Published online by Cambridge University Press: 27 January 2020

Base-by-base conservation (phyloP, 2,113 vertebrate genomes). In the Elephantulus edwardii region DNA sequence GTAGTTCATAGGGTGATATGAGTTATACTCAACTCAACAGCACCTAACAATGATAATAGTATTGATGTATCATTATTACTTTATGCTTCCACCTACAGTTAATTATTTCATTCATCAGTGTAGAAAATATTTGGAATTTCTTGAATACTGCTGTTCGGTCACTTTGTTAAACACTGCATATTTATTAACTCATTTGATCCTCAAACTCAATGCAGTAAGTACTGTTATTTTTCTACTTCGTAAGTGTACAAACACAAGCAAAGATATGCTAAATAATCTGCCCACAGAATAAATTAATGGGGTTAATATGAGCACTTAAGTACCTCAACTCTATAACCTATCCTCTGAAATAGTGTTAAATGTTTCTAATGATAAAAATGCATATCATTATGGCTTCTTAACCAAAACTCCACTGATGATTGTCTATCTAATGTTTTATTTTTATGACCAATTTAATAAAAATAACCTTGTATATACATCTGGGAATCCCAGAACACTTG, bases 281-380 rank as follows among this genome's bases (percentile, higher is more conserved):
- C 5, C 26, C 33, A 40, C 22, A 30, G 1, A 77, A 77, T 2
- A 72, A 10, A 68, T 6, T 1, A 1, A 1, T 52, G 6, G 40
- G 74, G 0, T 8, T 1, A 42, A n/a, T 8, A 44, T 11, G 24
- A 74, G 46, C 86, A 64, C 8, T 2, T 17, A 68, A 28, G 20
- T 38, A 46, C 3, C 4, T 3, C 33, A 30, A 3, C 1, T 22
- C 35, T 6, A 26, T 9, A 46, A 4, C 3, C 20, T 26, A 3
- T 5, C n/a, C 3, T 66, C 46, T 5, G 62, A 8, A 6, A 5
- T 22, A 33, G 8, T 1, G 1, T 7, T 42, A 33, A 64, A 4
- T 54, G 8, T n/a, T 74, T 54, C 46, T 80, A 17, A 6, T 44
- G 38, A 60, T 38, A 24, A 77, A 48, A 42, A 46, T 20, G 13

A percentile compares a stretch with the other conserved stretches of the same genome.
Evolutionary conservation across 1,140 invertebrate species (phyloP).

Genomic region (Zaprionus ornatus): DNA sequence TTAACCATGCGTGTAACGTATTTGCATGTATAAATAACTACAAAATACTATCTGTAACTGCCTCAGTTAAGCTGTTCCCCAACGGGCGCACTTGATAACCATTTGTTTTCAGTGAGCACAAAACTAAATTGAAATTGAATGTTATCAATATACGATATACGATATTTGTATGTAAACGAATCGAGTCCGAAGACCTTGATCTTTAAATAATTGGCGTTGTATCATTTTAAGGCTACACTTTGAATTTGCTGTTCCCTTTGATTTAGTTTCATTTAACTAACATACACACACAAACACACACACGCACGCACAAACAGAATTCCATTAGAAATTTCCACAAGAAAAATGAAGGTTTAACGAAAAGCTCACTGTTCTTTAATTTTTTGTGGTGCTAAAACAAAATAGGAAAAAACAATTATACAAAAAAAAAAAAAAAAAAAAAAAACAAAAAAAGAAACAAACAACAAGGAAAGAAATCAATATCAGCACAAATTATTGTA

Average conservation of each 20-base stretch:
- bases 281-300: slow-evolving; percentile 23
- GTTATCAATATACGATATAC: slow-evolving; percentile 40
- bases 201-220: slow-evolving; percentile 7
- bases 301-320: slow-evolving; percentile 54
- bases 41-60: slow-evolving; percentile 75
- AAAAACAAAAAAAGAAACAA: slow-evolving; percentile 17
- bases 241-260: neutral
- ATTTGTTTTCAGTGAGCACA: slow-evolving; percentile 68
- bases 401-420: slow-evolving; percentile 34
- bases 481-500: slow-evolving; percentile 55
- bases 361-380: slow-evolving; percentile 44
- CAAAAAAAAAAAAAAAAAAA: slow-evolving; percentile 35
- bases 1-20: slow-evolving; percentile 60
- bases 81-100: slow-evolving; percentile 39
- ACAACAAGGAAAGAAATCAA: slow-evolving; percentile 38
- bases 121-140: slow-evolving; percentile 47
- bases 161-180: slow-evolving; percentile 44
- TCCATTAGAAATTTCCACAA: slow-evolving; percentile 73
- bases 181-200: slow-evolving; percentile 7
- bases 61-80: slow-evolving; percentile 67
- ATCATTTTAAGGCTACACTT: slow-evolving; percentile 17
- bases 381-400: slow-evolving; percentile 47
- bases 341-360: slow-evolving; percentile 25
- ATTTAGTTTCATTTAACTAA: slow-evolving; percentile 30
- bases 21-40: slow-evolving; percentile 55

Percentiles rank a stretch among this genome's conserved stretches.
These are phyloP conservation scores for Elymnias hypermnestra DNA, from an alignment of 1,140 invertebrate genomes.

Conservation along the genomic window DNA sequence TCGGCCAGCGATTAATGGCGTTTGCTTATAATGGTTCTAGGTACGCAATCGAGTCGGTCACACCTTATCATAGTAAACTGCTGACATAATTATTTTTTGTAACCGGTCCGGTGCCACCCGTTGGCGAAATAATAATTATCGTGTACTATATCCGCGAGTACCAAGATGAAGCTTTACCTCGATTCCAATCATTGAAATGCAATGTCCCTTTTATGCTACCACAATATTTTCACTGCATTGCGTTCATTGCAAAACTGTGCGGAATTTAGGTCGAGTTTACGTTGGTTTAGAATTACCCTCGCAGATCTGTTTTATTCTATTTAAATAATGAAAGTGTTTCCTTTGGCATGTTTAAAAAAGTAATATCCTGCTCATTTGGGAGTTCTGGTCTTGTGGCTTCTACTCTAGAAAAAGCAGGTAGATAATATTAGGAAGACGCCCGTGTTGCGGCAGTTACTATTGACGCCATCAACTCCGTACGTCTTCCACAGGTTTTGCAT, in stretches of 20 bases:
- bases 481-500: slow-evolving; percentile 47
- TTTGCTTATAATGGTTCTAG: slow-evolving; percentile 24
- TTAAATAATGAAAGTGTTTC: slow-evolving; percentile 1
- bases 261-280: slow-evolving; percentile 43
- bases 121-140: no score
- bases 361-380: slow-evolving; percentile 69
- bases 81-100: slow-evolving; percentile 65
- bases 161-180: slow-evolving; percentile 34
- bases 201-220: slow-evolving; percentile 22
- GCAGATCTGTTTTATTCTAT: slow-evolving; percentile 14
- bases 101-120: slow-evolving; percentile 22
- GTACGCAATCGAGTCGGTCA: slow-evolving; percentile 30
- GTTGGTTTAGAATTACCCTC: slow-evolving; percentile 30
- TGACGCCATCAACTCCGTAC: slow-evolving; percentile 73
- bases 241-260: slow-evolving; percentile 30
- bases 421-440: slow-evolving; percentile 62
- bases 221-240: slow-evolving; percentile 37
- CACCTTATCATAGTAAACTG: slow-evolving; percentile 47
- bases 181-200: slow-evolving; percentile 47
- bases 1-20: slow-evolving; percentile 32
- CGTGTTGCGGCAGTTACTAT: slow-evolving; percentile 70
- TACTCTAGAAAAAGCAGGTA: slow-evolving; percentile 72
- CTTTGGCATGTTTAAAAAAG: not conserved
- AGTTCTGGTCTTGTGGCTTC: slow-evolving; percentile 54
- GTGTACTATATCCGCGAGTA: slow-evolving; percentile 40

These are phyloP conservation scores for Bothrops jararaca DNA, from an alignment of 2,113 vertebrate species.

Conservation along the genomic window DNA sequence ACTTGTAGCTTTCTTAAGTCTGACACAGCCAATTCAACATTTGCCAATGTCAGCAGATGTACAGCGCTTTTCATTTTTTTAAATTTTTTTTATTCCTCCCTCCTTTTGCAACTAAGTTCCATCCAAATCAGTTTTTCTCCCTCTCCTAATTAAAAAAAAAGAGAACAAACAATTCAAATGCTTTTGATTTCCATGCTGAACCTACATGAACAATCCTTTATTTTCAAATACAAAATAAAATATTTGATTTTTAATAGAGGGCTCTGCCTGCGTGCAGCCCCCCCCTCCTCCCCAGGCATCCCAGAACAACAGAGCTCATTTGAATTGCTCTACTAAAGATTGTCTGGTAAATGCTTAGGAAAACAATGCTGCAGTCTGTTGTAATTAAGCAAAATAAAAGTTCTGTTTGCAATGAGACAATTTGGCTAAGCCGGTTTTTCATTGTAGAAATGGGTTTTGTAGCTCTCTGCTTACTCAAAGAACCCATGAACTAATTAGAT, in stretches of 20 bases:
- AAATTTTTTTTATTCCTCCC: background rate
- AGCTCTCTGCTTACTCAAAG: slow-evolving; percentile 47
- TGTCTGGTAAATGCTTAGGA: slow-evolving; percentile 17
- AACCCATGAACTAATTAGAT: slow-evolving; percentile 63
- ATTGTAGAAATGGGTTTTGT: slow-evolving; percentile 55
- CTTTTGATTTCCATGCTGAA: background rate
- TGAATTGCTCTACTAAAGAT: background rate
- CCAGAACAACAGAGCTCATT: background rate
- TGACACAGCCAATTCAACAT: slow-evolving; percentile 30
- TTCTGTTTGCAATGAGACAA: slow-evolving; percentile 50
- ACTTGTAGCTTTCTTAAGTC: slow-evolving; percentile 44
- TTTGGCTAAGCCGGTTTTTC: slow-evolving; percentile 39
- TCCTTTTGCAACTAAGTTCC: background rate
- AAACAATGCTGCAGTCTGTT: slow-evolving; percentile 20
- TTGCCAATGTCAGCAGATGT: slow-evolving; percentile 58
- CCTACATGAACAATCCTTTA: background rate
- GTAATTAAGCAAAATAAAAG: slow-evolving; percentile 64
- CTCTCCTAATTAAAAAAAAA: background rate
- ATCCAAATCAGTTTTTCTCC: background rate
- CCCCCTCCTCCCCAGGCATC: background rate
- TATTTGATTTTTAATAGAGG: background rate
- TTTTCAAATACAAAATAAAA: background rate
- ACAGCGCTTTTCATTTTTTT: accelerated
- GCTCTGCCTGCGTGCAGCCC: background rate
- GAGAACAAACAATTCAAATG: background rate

Chapter 28 deals with developments in thinking about justification during the ‘Long Nineteenth Century’ – the period between the French Revolution of 1789 and the outbreak of the First World War in 1914. The chapter deals with the issue of retrieval and reconfiguration of the doctrine of justification, partly in reaction to the critical overstatements and rationalisations associated with the Enlightenment. There are three main sections in this chapter, the first deals with F. D. E. Schleiermacher’s retrieval of the subjective aspects of the doctrine of justification in response to the moralising accounts of the doctrine developed by Enlightenment writers such as Töllner and Steinbart. The second is John Henry Newman’s 1837 reassessment of the doctrine’s implications for ecclesiology. Although Newman’s historical analysis is seriously flawed, it shows how the doctrine has an ongoing history of use in the modern period. The third is Albrecht Ritschl’s substantial programme of retrieving and reconfiguring the objective aspects of the doctrine, set out in the three volumes of his Christliche Lehre von der Rechtfertigung und Versöhnung (1870–2). This important set of works uses historical analysis to demonstrate that aspects of the doctrine can be retrieved, rather than being rendered obselete by historical progress.
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